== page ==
So then we might ask — what is rice before it becomes white rice? And is there any way to redeem this stomach-turning comparison of drinking sugar water (unless you enjoy sugar water, which would make this much less compelling)?

Coming off the stem, rice has five parts: the chaff (or husk), the bran, bran residue, endosperm, and germ. Five parts with different functions and a vast trove of nutrients, including vitamin B, vitamin E, phytosterols, unsaturated fats, and an entire dictionary of nutrients that researchers are still working to understand. Together, these five parts create a kind of wonder-food with carbohydrates, protein, vitamins, and fat. It is, after all, a whole grain.

White rice happens when everything but the endosperm has been scraped off. That is, white rice is the waste product after your manufacturer has recovered rice bran oil, a product that is pitched as “rich in antioxidants, proteins, vitamins, and free of trans fats” and sells for $27 a gallon. Rice bran oil is also touted for containing nutrients that will prevent heart attacks and rejuvenate your skin. Sometimes, after removing all these nutrients, your manufacturer will also pretty up the waste product and “Enrich” it by brushing on a couple vitamins and talc powder, hence the warning to not wash the rice, the only step necessary to render white rice no different from pure sugar (my mother used to unknowingly wash all of this stuff off). So that’s what “Extra Fancy” and “Enriched” mean. “Extra Fancy” tells you that everything that is not white has been removed, and “Enriched” merely signals the addition of a couple Centrum tablets. White rice should be the poster child of good advertising and is probably to blame for the skyrocketing prevalence of diabetes in Asia — as people earn more money, they prefer white rice because it is prettier, and they are no wiser about the nutrients that are being removed. And high glycemic indices have been tied to higher rates of diabetes, cancer, and heart disease.

So what’s the alternative? Do other types of rice even exist and do they taste as delicious? Are they also pretty?

We’ll start with the least evil among the varieties of white rice: while the great majority of varieties of white rice turn into refined sugar once the four other parts of a rice grain are removed, basmati rice appears to be an exception. Most white rice sits at a glycemic index above 80. But basmati white rice has a glycemic index of 58, which makes it a medium-GI food and less likely to spike your blood sugar levels. Basmati rice is also famed as a delicious component of Indian food, especially in rice puddings (but the whole milk and sugar might balance out any of the added benefits) and as the complement of curries. If you’re going to choose a white rice to eat, basmati rice is a good bet.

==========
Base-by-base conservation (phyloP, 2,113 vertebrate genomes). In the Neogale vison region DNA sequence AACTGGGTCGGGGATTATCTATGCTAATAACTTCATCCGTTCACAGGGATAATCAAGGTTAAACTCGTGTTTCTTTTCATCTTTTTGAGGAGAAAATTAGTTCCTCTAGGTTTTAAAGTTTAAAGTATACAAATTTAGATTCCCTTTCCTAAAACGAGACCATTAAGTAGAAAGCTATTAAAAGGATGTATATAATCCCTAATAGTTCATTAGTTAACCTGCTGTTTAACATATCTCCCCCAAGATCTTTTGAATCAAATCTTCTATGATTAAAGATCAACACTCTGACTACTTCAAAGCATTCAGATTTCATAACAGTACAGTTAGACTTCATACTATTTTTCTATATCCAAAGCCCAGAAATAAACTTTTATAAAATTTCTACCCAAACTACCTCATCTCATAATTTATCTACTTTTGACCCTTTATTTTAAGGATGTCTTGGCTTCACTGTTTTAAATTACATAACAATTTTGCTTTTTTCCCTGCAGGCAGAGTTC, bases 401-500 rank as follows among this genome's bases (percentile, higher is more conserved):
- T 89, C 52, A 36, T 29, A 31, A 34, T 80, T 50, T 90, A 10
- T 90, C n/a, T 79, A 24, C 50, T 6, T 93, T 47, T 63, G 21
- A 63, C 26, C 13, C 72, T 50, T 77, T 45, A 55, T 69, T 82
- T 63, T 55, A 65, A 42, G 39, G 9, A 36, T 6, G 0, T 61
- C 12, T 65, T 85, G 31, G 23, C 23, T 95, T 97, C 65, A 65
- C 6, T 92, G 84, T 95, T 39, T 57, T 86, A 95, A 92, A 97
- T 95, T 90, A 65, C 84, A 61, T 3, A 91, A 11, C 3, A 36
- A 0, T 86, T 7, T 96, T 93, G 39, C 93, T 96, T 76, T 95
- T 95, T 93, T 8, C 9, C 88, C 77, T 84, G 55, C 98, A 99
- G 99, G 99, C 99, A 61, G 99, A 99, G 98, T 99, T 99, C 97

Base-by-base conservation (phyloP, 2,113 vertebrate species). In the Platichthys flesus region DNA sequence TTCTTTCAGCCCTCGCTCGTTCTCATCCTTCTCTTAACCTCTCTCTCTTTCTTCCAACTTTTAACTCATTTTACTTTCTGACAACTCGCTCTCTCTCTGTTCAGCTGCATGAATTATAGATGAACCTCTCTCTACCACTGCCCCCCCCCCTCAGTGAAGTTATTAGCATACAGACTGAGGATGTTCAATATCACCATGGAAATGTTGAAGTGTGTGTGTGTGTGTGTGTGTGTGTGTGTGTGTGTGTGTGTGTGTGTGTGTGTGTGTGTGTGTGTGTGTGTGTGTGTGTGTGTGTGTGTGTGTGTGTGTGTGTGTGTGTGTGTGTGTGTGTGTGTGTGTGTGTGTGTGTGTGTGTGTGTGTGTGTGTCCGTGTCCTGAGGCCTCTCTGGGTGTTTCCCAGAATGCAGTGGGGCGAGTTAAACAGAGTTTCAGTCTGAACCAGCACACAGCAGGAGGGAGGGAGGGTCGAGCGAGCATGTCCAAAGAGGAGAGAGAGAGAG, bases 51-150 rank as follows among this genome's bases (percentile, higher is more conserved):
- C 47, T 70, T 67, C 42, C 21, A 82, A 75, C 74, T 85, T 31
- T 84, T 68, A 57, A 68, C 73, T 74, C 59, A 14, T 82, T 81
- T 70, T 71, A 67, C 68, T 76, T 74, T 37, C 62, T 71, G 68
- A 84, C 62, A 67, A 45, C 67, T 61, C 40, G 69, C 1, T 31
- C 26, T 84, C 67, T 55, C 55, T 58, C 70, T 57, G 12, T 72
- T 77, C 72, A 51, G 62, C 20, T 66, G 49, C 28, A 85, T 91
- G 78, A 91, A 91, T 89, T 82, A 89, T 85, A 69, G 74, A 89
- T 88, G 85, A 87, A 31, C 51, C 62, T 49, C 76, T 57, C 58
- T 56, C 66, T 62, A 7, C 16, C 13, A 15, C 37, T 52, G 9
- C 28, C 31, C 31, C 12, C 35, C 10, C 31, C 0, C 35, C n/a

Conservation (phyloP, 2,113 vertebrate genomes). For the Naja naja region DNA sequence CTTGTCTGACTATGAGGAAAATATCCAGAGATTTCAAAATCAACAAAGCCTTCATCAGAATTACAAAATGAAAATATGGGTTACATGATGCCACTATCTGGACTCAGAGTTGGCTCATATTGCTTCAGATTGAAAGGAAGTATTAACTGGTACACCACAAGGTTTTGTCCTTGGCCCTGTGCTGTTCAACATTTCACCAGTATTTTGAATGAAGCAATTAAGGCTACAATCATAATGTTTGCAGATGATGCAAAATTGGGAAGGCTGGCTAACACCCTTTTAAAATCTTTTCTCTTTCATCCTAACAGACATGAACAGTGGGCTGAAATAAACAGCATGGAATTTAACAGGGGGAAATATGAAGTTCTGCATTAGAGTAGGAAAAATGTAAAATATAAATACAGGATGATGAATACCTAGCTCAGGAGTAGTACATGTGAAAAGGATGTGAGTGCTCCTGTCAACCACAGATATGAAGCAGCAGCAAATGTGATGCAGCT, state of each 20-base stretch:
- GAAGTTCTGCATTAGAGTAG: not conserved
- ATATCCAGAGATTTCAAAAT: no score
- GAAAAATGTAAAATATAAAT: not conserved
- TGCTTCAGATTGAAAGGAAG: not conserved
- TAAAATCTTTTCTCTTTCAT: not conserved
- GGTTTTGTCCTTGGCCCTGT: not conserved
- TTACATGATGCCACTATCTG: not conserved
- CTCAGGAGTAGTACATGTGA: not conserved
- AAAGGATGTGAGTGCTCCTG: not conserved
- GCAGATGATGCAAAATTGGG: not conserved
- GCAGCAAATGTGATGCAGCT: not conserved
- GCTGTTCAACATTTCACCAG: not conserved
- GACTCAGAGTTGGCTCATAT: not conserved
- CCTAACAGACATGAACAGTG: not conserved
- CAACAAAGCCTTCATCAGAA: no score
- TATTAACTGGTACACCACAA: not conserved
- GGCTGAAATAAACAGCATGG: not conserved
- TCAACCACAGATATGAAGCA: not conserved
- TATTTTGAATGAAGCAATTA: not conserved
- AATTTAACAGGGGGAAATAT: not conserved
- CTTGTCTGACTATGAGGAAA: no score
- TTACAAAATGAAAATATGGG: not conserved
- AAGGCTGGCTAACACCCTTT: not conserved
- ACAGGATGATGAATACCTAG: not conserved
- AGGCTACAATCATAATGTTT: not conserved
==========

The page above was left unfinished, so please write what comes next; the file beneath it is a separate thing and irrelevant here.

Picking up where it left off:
Brown rice is rice that has only been husked and retains the bran and bran residue. Its GI is usually closer to 40 and 50, and boiling instead of steaming will raise this index. All rice varieties have a brown rice version, even medium and long grains. They have more flavor and may appear more yellow and white than brown. Fortunately, not all brown rice is the stubby variety that most people must acquire a taste for. If you’ve settled on a favorite white rice, it’s likely you’ll also enjoy its brown cousin.

But if you’re stuck on the white rice, parboiled is also a great option. Parboiled rice is rice that has been boiled while it is still a whole grain. It is estimated that 80% of the nutrients from the bran and bran residue then permeate the endosperm, so even when everything but the endosperm is stripped off, the resulting ‘white’ rice is still very healthy.

It’s interesting to note that white rice is more expensive than its less processed counterparts, even though processing has removed most of its nutritional value (and highly nutritious and expensive oil). Hopefully, however, this information encourages you to try other kinds of rice. While I was in the Indian villages, I was initially alarmed that people were consuming so much rice (easily 20 ounces of cooked rice per person, per meal), mostly because of what I had heard about the glycemic index of rice, but it turns out that a poor man’s rice can make up a part of a very healthy meal. Their rice, usually brown or parboiled, is the cheapest in the market. As India and China‘s growing middle-classes have shown, with rising incomes, there is a greater demand and higher price for white rice, as well as a higher diabetes rate.